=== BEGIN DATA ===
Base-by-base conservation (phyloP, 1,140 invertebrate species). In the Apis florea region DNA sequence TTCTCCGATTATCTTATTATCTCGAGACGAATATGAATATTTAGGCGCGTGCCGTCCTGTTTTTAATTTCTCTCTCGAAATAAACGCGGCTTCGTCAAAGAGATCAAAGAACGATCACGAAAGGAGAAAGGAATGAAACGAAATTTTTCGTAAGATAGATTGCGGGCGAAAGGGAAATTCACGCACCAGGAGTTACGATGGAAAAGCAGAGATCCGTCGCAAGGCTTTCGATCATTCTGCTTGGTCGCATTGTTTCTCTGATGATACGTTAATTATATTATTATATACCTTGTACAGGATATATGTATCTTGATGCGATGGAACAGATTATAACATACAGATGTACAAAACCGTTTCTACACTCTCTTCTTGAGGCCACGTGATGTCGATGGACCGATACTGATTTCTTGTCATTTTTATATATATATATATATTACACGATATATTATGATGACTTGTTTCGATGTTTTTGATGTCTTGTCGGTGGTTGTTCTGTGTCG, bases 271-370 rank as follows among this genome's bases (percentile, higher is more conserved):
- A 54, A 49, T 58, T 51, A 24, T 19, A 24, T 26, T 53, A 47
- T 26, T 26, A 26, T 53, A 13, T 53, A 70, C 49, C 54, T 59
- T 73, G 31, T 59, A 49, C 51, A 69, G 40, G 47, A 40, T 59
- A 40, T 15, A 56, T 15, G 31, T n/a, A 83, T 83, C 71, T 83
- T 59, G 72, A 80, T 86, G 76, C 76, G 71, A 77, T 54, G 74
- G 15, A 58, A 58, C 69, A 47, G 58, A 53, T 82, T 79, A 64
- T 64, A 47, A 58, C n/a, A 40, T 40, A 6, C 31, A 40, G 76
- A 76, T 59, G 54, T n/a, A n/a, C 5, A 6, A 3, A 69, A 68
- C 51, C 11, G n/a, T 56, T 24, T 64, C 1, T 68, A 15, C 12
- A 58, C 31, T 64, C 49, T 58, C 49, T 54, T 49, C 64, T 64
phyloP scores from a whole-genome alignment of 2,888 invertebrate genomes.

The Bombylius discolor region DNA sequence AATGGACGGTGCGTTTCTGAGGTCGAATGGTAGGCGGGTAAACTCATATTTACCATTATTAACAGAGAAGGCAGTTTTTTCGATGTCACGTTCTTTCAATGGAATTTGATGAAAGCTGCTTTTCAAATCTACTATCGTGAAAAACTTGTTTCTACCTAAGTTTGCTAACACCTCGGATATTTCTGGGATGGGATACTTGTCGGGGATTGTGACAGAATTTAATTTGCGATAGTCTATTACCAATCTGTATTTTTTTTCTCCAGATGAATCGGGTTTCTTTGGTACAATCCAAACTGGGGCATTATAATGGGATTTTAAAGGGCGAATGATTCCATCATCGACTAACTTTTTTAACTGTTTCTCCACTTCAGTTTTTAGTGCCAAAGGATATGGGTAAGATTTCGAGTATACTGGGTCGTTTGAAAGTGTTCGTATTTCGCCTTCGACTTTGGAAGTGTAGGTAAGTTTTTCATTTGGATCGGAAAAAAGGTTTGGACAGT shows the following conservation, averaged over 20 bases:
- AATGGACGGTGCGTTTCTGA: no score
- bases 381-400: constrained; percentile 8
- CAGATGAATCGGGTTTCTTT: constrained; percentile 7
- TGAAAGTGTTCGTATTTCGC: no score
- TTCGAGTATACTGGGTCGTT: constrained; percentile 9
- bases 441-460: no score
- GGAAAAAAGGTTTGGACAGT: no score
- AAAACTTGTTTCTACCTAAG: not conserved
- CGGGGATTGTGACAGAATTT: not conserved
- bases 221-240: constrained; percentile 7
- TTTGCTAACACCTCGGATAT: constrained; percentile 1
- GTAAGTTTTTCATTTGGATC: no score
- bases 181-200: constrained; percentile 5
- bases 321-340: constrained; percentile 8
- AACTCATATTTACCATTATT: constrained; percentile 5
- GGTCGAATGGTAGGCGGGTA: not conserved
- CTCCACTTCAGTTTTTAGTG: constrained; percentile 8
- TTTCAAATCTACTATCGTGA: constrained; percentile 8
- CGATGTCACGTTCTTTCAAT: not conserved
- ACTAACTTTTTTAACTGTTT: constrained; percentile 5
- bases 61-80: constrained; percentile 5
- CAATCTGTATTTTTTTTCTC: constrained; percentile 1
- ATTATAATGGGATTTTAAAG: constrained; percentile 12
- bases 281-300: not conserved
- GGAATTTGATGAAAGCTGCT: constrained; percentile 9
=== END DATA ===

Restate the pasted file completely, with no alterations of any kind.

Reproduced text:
Base-by-base conservation (phyloP, 1,140 invertebrate species). In the Apis florea region DNA sequence TTCTCCGATTATCTTATTATCTCGAGACGAATATGAATATTTAGGCGCGTGCCGTCCTGTTTTTAATTTCTCTCTCGAAATAAACGCGGCTTCGTCAAAGAGATCAAAGAACGATCACGAAAGGAGAAAGGAATGAAACGAAATTTTTCGTAAGATAGATTGCGGGCGAAAGGGAAATTCACGCACCAGGAGTTACGATGGAAAAGCAGAGATCCGTCGCAAGGCTTTCGATCATTCTGCTTGGTCGCATTGTTTCTCTGATGATACGTTAATTATATTATTATATACCTTGTACAGGATATATGTATCTTGATGCGATGGAACAGATTATAACATACAGATGTACAAAACCGTTTCTACACTCTCTTCTTGAGGCCACGTGATGTCGATGGACCGATACTGATTTCTTGTCATTTTTATATATATATATATATTACACGATATATTATGATGACTTGTTTCGATGTTTTTGATGTCTTGTCGGTGGTTGTTCTGTGTCG, bases 271-370 rank as follows among this genome's bases (percentile, higher is more conserved):
- A 54, A 49, T 58, T 51, A 24, T 19, A 24, T 26, T 53, A 47
- T 26, T 26, A 26, T 53, A 13, T 53, A 70, C 49, C 54, T 59
- T 73, G 31, T 59, A 49, C 51, A 69, G 40, G 47, A 40, T 59
- A 40, T 15, A 56, T 15, G 31, T n/a, A 83, T 83, C 71, T 83
- T 59, G 72, A 80, T 86, G 76, C 76, G 71, A 77, T 54, G 74
- G 15, A 58, A 58, C 69, A 47, G 58, A 53, T 82, T 79, A 64
- T 64, A 47, A 58, C n/a, A 40, T 40, A 6, C 31, A 40, G 76
- A 76, T 59, G 54, T n/a, A n/a, C 5, A 6, A 3, A 69, A 68
- C 51, C 11, G n/a, T 56, T 24, T 64, C 1, T 68, A 15, C 12
- A 58, C 31, T 64, C 49, T 58, C 49, T 54, T 49, C 64, T 64
phyloP scores from a whole-genome alignment of 2,888 invertebrate genomes.

The Bombylius discolor region DNA sequence AATGGACGGTGCGTTTCTGAGGTCGAATGGTAGGCGGGTAAACTCATATTTACCATTATTAACAGAGAAGGCAGTTTTTTCGATGTCACGTTCTTTCAATGGAATTTGATGAAAGCTGCTTTTCAAATCTACTATCGTGAAAAACTTGTTTCTACCTAAGTTTGCTAACACCTCGGATATTTCTGGGATGGGATACTTGTCGGGGATTGTGACAGAATTTAATTTGCGATAGTCTATTACCAATCTGTATTTTTTTTCTCCAGATGAATCGGGTTTCTTTGGTACAATCCAAACTGGGGCATTATAATGGGATTTTAAAGGGCGAATGATTCCATCATCGACTAACTTTTTTAACTGTTTCTCCACTTCAGTTTTTAGTGCCAAAGGATATGGGTAAGATTTCGAGTATACTGGGTCGTTTGAAAGTGTTCGTATTTCGCCTTCGACTTTGGAAGTGTAGGTAAGTTTTTCATTTGGATCGGAAAAAAGGTTTGGACAGT shows the following conservation, averaged over 20 bases:
- AATGGACGGTGCGTTTCTGA: no score
- bases 381-400: constrained; percentile 8
- CAGATGAATCGGGTTTCTTT: constrained; percentile 7
- TGAAAGTGTTCGTATTTCGC: no score
- TTCGAGTATACTGGGTCGTT: constrained; percentile 9
- bases 441-460: no score
- GGAAAAAAGGTTTGGACAGT: no score
- AAAACTTGTTTCTACCTAAG: not conserved
- CGGGGATTGTGACAGAATTT: not conserved
- bases 221-240: constrained; percentile 7
- TTTGCTAACACCTCGGATAT: constrained; percentile 1
- GTAAGTTTTTCATTTGGATC: no score
- bases 181-200: constrained; percentile 5
- bases 321-340: constrained; percentile 8
- AACTCATATTTACCATTATT: constrained; percentile 5
- GGTCGAATGGTAGGCGGGTA: not conserved
- CTCCACTTCAGTTTTTAGTG: constrained; percentile 8
- TTTCAAATCTACTATCGTGA: constrained; percentile 8
- CGATGTCACGTTCTTTCAAT: not conserved
- ACTAACTTTTTTAACTGTTT: constrained; percentile 5
- bases 61-80: constrained; percentile 5
- CAATCTGTATTTTTTTTCTC: constrained; percentile 1
- ATTATAATGGGATTTTAAAG: constrained; percentile 12
- bases 281-300: not conserved
- GGAATTTGATGAAAGCTGCT: constrained; percentile 9